Skip to main content

Thank you for visiting You are using a browser version with limited support for CSS. To obtain the best experience, we recommend you use a more up to date browser (or turn off compatibility mode in Internet Explorer). In the meantime, to ensure continued support, we are displaying the site without styles and JavaScript.

Observation of long-range exciton diffusion in highly ordered organic semiconductors


Excitons in polycrystalline and disordered films of organic semiconductors have been shown to diffuse over distances of 10–50 nm. Here, using polarization- and wavelength-dependent photoconductivity in the highly ordered organic semiconductor rubrene, we show that the diffusion of triplet excitons in this material occurs over macroscopic distances (2–8 μm), comparable to the light absorption length. Dissociation of these excitons at the surface of the crystal is found to be the main source of photoconductivity in rubrene. In addition, we observe strong photoluminescence quenching and a simultaneous enhancement of photoconductivity when the crystal surface is functionalized with exciton splitters. In combination with time-resolved measurements, these observations strongly suggest that long-lived triplet excitons are indeed generated in molecular crystals by fission of singlets, and these triplets provide a significant contribution to the surface photocurrent generated in organic materials. Our findings indicate that the exciton diffusion bottleneck is not an intrinsic limitation of organic semiconductors.

This is a preview of subscription content, access via your institution

Access options

Rent or buy this article

Prices vary by article type



Prices may be subject to local taxes which are calculated during checkout

Figure 1: Polarization-resolved absorption coefficient and photoconductivity measured at the (ab) facet of rubrene.
Figure 2: Effect of surface functionalization on the photoconductivity of rubrene.
Figure 3: Modelling of the exciton diffusion length based on the experimental data and equations (1) and (2).
Figure 4: Photocurrent excitation spectra of rubrene.
Figure 5: PL quenching in rubrene single crystals.


  1. Kippelen, B. & Bredas, J-L. Organic photovoltaics. Energy Environ. Sci. 2, 251–261 (2009).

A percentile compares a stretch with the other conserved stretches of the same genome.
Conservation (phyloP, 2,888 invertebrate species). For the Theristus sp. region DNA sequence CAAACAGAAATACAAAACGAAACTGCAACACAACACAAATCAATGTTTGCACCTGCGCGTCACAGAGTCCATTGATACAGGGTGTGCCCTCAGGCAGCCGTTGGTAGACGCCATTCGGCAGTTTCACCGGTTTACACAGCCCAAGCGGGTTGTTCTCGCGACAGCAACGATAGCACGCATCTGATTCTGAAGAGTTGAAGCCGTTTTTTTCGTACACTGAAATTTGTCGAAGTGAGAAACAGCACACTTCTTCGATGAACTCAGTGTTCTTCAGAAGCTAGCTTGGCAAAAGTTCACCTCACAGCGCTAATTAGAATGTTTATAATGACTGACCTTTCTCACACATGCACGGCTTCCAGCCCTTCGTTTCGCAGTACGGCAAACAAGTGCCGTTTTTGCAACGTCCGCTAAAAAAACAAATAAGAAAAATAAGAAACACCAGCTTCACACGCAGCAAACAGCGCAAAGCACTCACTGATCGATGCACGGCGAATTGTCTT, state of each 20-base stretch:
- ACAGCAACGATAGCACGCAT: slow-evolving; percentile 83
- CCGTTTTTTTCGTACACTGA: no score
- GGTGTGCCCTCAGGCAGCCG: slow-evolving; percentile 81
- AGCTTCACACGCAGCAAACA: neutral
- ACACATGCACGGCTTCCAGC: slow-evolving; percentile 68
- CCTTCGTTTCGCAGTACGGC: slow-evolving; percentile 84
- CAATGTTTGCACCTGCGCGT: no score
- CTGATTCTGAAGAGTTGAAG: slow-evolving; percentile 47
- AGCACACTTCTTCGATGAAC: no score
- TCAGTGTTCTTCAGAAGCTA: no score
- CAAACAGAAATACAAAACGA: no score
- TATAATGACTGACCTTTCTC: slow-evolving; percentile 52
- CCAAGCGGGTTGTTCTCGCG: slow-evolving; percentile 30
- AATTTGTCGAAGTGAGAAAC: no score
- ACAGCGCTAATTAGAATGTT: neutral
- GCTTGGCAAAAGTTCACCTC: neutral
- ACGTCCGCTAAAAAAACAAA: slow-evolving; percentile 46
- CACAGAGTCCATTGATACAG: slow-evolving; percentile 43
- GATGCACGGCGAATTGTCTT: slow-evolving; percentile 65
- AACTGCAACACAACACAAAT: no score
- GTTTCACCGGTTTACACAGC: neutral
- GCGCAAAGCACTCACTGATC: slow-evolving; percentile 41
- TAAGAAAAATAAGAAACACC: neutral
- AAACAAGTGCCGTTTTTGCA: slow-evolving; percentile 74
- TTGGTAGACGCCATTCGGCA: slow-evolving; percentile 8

Article  CAS  Google Scholar 

  2. Mori, T. & Kato, K. Photovoltaic properties of organic thin-film solar cell using various exciton-diffusion blocking materials. J. Photopolymer Sci. Technol. 20, 61–66 (2007).

    Article  CAS  Google Scholar 

  3. Peumans, P., Yakimov, A. & Forrest, S. R. Small molecular weight organic thin-film photodetectors and solar cells. J. Appl. Phys. 93, 3693–3723 (2004).

    Article  Google Scholar 

  4. Lunt, R. R., Giebink, N. C., Belak, A. A., Benziger, J. B. & Forrest, S. R. Exciton diffusion lengths of organic semiconductor thin films measured by spectrally resolved photoluminescence quenching. J. Appl. Phys. 105, 053711 (2009).

    Article  Google Scholar 

  5. Yang, L-G., Chen, H-Z. & Wang, M. Optimal film thickness for exciton diffusion length measurement by photocurrent response in organic heterostructures. Thin Solid Films 516, 7701–7707 (2008).

    Article  CAS  Google Scholar 

  6. Agranovich, V. M. & Bassani, G. F. (eds) Electronic Excitations in Organic Based Nanostructures 45–47 (Elsevier Academic, 2003).

  7. Bao, Z. & Locklin, J. (eds) Organic Field-Effect Transistors (Taylor & Francis, 2007).

  8. de Boer, R. W. I., Gershenson, M. E., Morpurgo, A. F. & Podzorov, V. Organic single-crystal field-effect transistors. Phys. Status Solidi 201, 1302–1331 (2004).

    Article  CAS  Google Scholar 

  9. Gershenson, M. E., Podzorov, V. & Morpurgo, A. F. Colloquium: Electronic transport in single-crystal organic transistors. Rev. Mod. Phys. 78, 973–989 (2006).

    Article  CAS  Google Scholar 

  10. Podzorov, V. et al. Intrinsic charge transport on the surface of organic semiconductors. Phys. Rev. Lett. 93, 086602 (2004).

    Article  CAS  Google Scholar 

  11. Ghosh, A. K. & Feng, T. Merocyanine organic solar cells. J. Appl. Phys. 49, 5982–5989 (1978).

    Article  CAS  Google Scholar